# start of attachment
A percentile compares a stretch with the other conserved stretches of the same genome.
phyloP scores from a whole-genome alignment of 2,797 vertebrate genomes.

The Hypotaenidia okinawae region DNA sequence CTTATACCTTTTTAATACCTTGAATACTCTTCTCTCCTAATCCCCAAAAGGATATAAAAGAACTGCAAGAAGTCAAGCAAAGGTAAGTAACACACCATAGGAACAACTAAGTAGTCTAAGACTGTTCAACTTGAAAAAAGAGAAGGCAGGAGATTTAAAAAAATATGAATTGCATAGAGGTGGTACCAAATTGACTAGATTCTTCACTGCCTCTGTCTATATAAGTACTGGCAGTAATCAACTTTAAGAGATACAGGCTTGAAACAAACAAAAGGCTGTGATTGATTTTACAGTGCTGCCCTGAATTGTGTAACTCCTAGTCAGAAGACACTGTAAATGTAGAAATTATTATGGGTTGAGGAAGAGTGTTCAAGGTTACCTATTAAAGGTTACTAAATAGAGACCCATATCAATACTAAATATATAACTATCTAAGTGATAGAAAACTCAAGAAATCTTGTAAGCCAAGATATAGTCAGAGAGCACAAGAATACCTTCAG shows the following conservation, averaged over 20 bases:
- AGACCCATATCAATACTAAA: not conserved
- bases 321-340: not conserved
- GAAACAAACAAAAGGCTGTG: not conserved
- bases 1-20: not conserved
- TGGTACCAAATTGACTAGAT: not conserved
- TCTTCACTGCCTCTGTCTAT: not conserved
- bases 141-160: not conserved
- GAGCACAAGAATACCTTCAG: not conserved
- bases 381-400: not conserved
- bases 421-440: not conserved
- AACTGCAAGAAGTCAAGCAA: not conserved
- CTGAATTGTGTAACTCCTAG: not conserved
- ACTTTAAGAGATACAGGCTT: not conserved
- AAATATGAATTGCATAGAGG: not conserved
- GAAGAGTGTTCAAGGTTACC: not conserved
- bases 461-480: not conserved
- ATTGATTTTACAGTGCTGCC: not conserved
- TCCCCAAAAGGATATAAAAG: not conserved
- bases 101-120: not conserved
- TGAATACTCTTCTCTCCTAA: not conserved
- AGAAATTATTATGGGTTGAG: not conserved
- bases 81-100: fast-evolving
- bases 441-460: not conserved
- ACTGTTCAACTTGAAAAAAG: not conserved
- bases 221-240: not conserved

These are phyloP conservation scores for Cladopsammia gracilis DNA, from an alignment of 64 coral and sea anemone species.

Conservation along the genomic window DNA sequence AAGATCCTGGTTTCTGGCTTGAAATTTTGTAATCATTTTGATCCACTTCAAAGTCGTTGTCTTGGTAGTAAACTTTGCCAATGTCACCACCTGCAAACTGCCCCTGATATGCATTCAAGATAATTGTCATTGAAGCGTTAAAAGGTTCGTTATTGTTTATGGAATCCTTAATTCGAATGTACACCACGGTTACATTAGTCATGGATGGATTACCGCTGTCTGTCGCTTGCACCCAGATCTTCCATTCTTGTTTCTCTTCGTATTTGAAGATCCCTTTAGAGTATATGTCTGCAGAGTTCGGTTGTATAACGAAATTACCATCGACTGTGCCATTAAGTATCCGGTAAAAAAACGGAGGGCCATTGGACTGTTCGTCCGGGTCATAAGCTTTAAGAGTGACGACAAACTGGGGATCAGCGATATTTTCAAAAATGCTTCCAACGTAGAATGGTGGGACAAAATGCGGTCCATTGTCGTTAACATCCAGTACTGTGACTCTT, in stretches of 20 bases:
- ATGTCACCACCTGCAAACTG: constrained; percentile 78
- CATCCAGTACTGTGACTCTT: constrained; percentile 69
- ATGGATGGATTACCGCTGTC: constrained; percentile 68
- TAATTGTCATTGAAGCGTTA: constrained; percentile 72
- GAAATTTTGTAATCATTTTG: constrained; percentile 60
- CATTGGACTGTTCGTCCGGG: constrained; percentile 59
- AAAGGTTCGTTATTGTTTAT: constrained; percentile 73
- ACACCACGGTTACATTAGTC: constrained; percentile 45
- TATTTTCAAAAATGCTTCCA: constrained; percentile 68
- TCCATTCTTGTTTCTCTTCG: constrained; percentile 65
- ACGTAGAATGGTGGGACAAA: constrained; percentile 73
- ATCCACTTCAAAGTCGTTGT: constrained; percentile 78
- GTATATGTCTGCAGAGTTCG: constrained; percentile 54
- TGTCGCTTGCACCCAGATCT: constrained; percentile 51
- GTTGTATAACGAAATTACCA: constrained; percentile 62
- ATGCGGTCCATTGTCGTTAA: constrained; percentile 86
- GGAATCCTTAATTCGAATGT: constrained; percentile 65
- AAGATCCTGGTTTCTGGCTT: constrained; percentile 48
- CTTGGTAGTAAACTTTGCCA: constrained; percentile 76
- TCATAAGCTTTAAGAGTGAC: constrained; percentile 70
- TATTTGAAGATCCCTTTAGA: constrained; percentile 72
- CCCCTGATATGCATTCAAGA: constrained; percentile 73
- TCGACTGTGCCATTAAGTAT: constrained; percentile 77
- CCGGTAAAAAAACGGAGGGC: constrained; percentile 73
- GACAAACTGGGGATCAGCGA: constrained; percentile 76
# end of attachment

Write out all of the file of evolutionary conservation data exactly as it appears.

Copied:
A percentile compares a stretch with the other conserved stretches of the same genome.
phyloP scores from a whole-genome alignment of 2,797 vertebrate genomes.

The Hypotaenidia okinawae region DNA sequence CTTATACCTTTTTAATACCTTGAATACTCTTCTCTCCTAATCCCCAAAAGGATATAAAAGAACTGCAAGAAGTCAAGCAAAGGTAAGTAACACACCATAGGAACAACTAAGTAGTCTAAGACTGTTCAACTTGAAAAAAGAGAAGGCAGGAGATTTAAAAAAATATGAATTGCATAGAGGTGGTACCAAATTGACTAGATTCTTCACTGCCTCTGTCTATATAAGTACTGGCAGTAATCAACTTTAAGAGATACAGGCTTGAAACAAACAAAAGGCTGTGATTGATTTTACAGTGCTGCCCTGAATTGTGTAACTCCTAGTCAGAAGACACTGTAAATGTAGAAATTATTATGGGTTGAGGAAGAGTGTTCAAGGTTACCTATTAAAGGTTACTAAATAGAGACCCATATCAATACTAAATATATAACTATCTAAGTGATAGAAAACTCAAGAAATCTTGTAAGCCAAGATATAGTCAGAGAGCACAAGAATACCTTCAG shows the following conservation, averaged over 20 bases:
- AGACCCATATCAATACTAAA: not conserved
- bases 321-340: not conserved
- GAAACAAACAAAAGGCTGTG: not conserved
- bases 1-20: not conserved
- TGGTACCAAATTGACTAGAT: not conserved
- TCTTCACTGCCTCTGTCTAT: not conserved
- bases 141-160: not conserved
- GAGCACAAGAATACCTTCAG: not conserved
- bases 381-400: not conserved
- bases 421-440: not conserved
- AACTGCAAGAAGTCAAGCAA: not conserved
- CTGAATTGTGTAACTCCTAG: not conserved
- ACTTTAAGAGATACAGGCTT: not conserved
- AAATATGAATTGCATAGAGG: not conserved
- GAAGAGTGTTCAAGGTTACC: not conserved
- bases 461-480: not conserved
- ATTGATTTTACAGTGCTGCC: not conserved
- TCCCCAAAAGGATATAAAAG: not conserved
- bases 101-120: not conserved
- TGAATACTCTTCTCTCCTAA: not conserved
- AGAAATTATTATGGGTTGAG: not conserved
- bases 81-100: fast-evolving
- bases 441-460: not conserved
- ACTGTTCAACTTGAAAAAAG: not conserved
- bases 221-240: not conserved

These are phyloP conservation scores for Cladopsammia gracilis DNA, from an alignment of 64 coral and sea anemone species.

Conservation along the genomic window DNA sequence AAGATCCTGGTTTCTGGCTTGAAATTTTGTAATCATTTTGATCCACTTCAAAGTCGTTGTCTTGGTAGTAAACTTTGCCAATGTCACCACCTGCAAACTGCCCCTGATATGCATTCAAGATAATTGTCATTGAAGCGTTAAAAGGTTCGTTATTGTTTATGGAATCCTTAATTCGAATGTACACCACGGTTACATTAGTCATGGATGGATTACCGCTGTCTGTCGCTTGCACCCAGATCTTCCATTCTTGTTTCTCTTCGTATTTGAAGATCCCTTTAGAGTATATGTCTGCAGAGTTCGGTTGTATAACGAAATTACCATCGACTGTGCCATTAAGTATCCGGTAAAAAAACGGAGGGCCATTGGACTGTTCGTCCGGGTCATAAGCTTTAAGAGTGACGACAAACTGGGGATCAGCGATATTTTCAAAAATGCTTCCAACGTAGAATGGTGGGACAAAATGCGGTCCATTGTCGTTAACATCCAGTACTGTGACTCTT, in stretches of 20 bases:
- ATGTCACCACCTGCAAACTG: constrained; percentile 78
- CATCCAGTACTGTGACTCTT: constrained; percentile 69
- ATGGATGGATTACCGCTGTC: constrained; percentile 68
- TAATTGTCATTGAAGCGTTA: constrained; percentile 72
- GAAATTTTGTAATCATTTTG: constrained; percentile 60
- CATTGGACTGTTCGTCCGGG: constrained; percentile 59
- AAAGGTTCGTTATTGTTTAT: constrained; percentile 73
- ACACCACGGTTACATTAGTC: constrained; percentile 45
- TATTTTCAAAAATGCTTCCA: constrained; percentile 68
- TCCATTCTTGTTTCTCTTCG: constrained; percentile 65
- ACGTAGAATGGTGGGACAAA: constrained; percentile 73
- ATCCACTTCAAAGTCGTTGT: constrained; percentile 78
- GTATATGTCTGCAGAGTTCG: constrained; percentile 54
- TGTCGCTTGCACCCAGATCT: constrained; percentile 51
- GTTGTATAACGAAATTACCA: constrained; percentile 62
- ATGCGGTCCATTGTCGTTAA: constrained; percentile 86
- GGAATCCTTAATTCGAATGT: constrained; percentile 65
- AAGATCCTGGTTTCTGGCTT: constrained; percentile 48
- CTTGGTAGTAAACTTTGCCA: constrained; percentile 76
- TCATAAGCTTTAAGAGTGAC: constrained; percentile 70
- TATTTGAAGATCCCTTTAGA: constrained; percentile 72
- CCCCTGATATGCATTCAAGA: constrained; percentile 73
- TCGACTGTGCCATTAAGTAT: constrained; percentile 77
- CCGGTAAAAAAACGGAGGGC: constrained; percentile 73
- GACAAACTGGGGATCAGCGA: constrained; percentile 76